My curiosity into anything outside of my usual experience led me to find out about Yoga at the age of 22 when I read the great Paramahansa Yogananda’s “Autobiography of a Yogi”, which was the gateway into the next phase of my life. It wasn’t until about 2 years later that I took my first Hatha Yoga class, officially indoctrinating it into my life as a matter of sheer necessity, than just choice or opportunity. Learning the method and practice of Hatha Yoga through Synergy Yoga® lead to a training and certification in 2006. After nearly two years of teaching at Synergy Yoga® and learning the leadership skills by assisting in trainings and workshops, I wanted to broaden my experience by learning from various other methods, of which Iyengar and Ashtanga Vinyasa have made the biggest impressions. Having found a deep appreciation for the mechanics of postures, precise alignment, utilization of props, and deep breathing, make my classes a constant exploration into creating a stimulating, challenging, and learning environment. Along with the privilege and ability to share what I hold so dear, learning the therapeutic applications of Yoga from different methods has unveiled yet another dimension of the subject and led me seek out the Yoga therapy training at the Bishnu Ghosh College in Calcutta, India in 2010. As my fascination with the human body and all of its attendant complexities grew, I became evermore intrigued by the work and service of BKS Iyengar, which itself was a catalyst to meet and learn from the brilliant Roger Cole, PhD.
About 2 years later, a continued thirst to develop a sensitive touch and awareness toward the individual needs of people I come into contact with, served as a catalyst to seek out the apprenticeship from Rachael Krentzman PT, E-RYT, who implements a mainly Yoga based approach, informed by Aadil Palkhivala, into her therapy protocol.
In 2013 my impatience to study and train further spurred me to go on to an extended live-study excursion to Mr. Iyengar’s Yoga Institute in Pune, India, less than one year before his passing. My debt and gratitude to Mr. Iyengar and his legacy cannot be overstated.
Having also been a big fan of the work and insight of Richard Freeman, gave me the fortune and privilege to study with him in 2014. His eloquence in disseminating the heritage of Yoga and it’s reference and context in the modern era, has been one of the major underpinnings of my path as a student and teacher.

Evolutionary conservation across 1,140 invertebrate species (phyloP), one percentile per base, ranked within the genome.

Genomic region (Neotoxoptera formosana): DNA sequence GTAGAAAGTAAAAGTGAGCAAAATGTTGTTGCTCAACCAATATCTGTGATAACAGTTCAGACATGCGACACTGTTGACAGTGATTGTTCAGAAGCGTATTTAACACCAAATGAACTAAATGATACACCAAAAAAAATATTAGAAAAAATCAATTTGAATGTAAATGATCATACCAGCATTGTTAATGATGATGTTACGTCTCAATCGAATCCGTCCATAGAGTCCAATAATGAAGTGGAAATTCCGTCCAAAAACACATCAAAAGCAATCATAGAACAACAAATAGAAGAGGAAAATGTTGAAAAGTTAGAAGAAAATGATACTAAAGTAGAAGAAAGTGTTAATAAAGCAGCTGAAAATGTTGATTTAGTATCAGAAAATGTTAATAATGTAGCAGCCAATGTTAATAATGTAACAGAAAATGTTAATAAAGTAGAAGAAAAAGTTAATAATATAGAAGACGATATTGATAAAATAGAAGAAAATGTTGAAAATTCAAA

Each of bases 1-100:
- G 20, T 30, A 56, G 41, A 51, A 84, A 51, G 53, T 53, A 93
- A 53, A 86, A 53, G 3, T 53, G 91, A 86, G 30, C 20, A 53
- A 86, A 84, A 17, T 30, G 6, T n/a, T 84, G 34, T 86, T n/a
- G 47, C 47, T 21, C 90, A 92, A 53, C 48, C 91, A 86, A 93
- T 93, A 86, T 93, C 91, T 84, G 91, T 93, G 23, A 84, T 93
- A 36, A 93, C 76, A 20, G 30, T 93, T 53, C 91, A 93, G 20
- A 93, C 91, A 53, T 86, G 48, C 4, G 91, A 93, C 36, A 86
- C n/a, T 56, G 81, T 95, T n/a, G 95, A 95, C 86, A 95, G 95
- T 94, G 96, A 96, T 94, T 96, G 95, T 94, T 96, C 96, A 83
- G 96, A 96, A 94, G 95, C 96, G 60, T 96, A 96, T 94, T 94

It was also in 2014 that I endeavored on a two year training in Yoga therapy at Loyola Marymount University with Larry Payne, MD and Lori Rubenstein Fazzio, DPT which culminated in an invaluable clinical internship.
My sincere gratitude to my other beloved teachers and mentors, Carolyn Belko, Usha Devi of Rishikesh, Josh Vincent, all of the teachers at the Iyengar Institute in India (RIMYI). These figures in my life have left an indelible mark in helping me understand and refine my own grasp on the subject in a more clear way, and allow me to lay the framework of the environment I look to create in my own classes.
Of all the knowledge that emerges from the practice of Yoga, the most intriguing part of it is that no matter how deeply the teaching is picked apart and explored, the vastness of the subject seems to spread only deeper and farther than any expectations. My continual sense of awe is constantly refreshed by Yoga’s depth and simplicity and I hope to be able to offer anyone and everyone its relevance and potential.
October 21, 2019
My first induction into a more reflective relationship to my life was through the required intro philosophy and psychology classes that I took concurrently at a junior college when I was about 20 years old. I didn’t know this at the time but, both of those subjects put a spotlight on the fact that there were forces in my life that influenced the way that my mind worked...READ THE ARTICLE
In this episode, Elia describes the importance of yoga and meditation, and how to incorporate the principals derived from those practices, into the foods we eat.